Prior to 2021, funding for emergency shelter in Washington County was extremely limited. Shelter was only available in Washington County for adults experiencing homelessness at rotating locations during the harsh winter months, with no year-round options available for individuals (and few options for families).
Thanks to increased funding from the voter-approved Supportive Housing Services measure and Governor Kotek's state of emergency related to unsheltered homelessness through Executive Order (EO) 23-02 new resources have come online to increase services for people experiencing homelessness.
Service expansion for unhoused people is rapidly growing as the County threads together existing resources with a significant increase in funding provided by the regional voter-approved Supportive Housing Services measure. With these new and existing resources, Washington County offers 426 shelter beds/units and is in the process of funding seven permanent shelter buildings to preserve and expand this capacity.
Washington County funded shelters provide a low barrier steppingstone that can offer that initial stabilization, as our shelter guests move towards long-term housing solutions. In 2022 alone, Washington County supported almost 1,300 individuals moving from homelessness into stable housing. Some of these individuals accessed shelter during that journey and others were able to transition directly into long-term housing.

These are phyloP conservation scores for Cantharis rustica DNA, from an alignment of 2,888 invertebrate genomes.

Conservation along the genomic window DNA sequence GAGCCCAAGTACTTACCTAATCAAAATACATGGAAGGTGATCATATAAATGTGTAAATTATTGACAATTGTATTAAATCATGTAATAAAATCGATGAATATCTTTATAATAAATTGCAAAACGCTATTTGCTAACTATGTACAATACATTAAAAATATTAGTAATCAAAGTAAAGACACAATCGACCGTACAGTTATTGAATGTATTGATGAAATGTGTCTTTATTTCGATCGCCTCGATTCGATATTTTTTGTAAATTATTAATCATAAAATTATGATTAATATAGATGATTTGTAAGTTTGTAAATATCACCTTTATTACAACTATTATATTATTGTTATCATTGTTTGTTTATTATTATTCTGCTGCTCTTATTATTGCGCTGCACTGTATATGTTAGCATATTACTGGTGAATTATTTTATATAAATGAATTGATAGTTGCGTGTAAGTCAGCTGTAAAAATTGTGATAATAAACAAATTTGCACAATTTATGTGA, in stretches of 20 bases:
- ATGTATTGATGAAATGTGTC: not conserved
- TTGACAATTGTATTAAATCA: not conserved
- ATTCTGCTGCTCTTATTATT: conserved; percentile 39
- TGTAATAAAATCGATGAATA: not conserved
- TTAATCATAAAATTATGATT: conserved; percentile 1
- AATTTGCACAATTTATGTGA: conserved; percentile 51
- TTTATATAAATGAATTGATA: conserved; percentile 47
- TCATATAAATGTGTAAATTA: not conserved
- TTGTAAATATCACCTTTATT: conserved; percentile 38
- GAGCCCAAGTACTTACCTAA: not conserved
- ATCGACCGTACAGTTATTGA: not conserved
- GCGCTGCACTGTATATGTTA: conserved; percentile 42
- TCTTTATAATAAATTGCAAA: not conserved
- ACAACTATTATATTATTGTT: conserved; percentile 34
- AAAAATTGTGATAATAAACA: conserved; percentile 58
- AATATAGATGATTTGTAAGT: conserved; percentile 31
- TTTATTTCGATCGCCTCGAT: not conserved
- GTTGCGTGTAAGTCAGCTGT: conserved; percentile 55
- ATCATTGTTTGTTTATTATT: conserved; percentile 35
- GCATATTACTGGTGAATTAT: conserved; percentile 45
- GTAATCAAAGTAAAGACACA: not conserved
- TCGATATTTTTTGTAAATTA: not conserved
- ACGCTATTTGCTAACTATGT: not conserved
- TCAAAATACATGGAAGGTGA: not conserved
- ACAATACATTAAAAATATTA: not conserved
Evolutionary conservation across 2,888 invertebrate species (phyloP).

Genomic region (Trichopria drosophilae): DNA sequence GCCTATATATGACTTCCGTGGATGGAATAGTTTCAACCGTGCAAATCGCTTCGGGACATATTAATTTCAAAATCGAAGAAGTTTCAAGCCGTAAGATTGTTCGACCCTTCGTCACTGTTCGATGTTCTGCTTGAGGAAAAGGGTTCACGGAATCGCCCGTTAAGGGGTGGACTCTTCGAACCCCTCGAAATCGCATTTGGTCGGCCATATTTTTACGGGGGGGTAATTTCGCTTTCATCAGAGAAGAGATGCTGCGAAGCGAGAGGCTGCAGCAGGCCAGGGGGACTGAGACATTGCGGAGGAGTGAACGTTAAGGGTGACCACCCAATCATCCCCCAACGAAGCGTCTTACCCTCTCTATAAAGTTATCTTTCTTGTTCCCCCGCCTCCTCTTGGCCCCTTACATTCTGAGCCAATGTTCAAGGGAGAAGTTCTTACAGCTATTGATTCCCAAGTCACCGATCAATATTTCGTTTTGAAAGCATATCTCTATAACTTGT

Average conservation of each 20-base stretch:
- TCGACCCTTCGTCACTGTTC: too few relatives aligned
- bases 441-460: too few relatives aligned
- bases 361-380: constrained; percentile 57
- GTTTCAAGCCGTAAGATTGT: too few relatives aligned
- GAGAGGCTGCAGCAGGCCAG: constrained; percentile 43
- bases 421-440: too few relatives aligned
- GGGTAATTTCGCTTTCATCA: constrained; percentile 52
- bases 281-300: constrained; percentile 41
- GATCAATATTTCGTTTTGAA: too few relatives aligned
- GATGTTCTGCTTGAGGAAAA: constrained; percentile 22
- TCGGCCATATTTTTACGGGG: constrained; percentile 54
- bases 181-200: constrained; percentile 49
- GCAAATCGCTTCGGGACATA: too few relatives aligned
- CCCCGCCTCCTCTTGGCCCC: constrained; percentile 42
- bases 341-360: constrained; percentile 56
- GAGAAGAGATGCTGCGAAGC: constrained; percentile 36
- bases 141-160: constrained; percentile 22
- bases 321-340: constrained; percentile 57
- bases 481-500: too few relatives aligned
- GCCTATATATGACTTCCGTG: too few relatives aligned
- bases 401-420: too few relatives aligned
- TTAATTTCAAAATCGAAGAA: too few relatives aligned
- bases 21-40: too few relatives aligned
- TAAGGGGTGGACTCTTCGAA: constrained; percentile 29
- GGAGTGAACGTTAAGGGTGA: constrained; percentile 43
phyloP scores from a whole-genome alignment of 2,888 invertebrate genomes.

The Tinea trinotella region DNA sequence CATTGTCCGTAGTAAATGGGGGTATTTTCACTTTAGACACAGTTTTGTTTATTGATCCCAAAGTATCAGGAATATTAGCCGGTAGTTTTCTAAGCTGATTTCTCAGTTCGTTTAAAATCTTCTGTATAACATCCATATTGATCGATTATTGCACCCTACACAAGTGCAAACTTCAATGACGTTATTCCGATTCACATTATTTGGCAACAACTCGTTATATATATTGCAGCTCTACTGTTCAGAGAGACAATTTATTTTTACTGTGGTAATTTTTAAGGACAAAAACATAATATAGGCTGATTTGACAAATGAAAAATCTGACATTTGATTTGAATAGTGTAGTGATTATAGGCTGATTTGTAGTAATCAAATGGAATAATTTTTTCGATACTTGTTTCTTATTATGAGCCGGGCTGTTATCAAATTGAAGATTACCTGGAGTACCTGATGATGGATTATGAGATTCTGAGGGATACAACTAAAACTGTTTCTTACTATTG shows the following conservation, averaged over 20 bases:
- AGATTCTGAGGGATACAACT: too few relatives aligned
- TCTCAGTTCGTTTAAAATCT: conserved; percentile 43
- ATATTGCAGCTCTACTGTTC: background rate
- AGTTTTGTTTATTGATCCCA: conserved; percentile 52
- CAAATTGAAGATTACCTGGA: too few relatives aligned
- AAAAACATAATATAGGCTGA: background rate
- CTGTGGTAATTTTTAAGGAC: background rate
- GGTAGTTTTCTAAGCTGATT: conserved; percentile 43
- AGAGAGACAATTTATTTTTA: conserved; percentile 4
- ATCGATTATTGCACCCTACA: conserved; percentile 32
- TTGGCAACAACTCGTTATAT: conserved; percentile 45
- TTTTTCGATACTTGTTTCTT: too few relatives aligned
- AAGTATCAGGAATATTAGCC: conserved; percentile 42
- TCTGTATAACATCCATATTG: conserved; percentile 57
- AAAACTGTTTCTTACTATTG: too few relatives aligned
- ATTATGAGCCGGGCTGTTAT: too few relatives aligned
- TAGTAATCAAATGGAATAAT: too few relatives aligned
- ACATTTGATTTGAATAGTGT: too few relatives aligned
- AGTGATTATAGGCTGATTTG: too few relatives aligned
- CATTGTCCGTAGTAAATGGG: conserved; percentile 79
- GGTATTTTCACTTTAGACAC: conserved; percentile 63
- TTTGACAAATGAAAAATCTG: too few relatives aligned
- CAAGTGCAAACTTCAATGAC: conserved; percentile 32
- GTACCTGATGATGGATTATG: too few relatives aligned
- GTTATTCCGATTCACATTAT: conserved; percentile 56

Washington county is expanding our emergency shelter program by increasing "alternative shelter" which can consist of pods, micro huts or pallet homes. Pod villages are individual structures placed in various locations temporarily to serve couples or individuals experiencing homelessness. Like all Washington County shelters, pod villages work with a shelter operator to ensure 24/7 on-site staff trained in trauma informed care, safety and crisis de-escalation, housing navigation and employment support. Shelter staff provide a proactive, supportive presence in the neighborhood and on-site, including a dedicated phone number for neighbors to contact if they have questions or concerns about site operations. Staff will also implement a resident Code of Conduct.
Site amenities include:
- Guest & staff parking
- Trash disposal
- Restrooms, showers, and handwashing stations
- Gathering tent for guests to convene and have meetings
- Installation of fencing and gates for security/privacy as needed
Before programming begins at any of our shelter locations, including pod villages, a robust community engagement process is completed including:
- Public Information distribution and notification - including flyers and/or postcards delivered to nearby residents and businesses and canvassing with the shelter operator
- Hosting an informational meeting for neighbors and interested community members to ask questions, share concerns,
- Conducting workshop(s) to develop a Supportive Neighborhood Plan for the site, and
- Notifying nearby neighbors and businesses of finalized supportive neighborhood plan, with opportunities to check in after shelter is established.
Current Community Engagement Opportunities:
Cornelius Safe Rest Pod Village at 4th Avenue
Review final Neighborhood Plan at the link below:
If you would like to provide additional feedback on the final neighborhood plan, please email us at [email protected].
Safe Rest Pod Village at Aloha UMC
- Review draft Neighborhood Plan at the link below:
Our survey for community feedback closed July 26. Results are currently being reviewed and incorporated into the final neighborhood plan.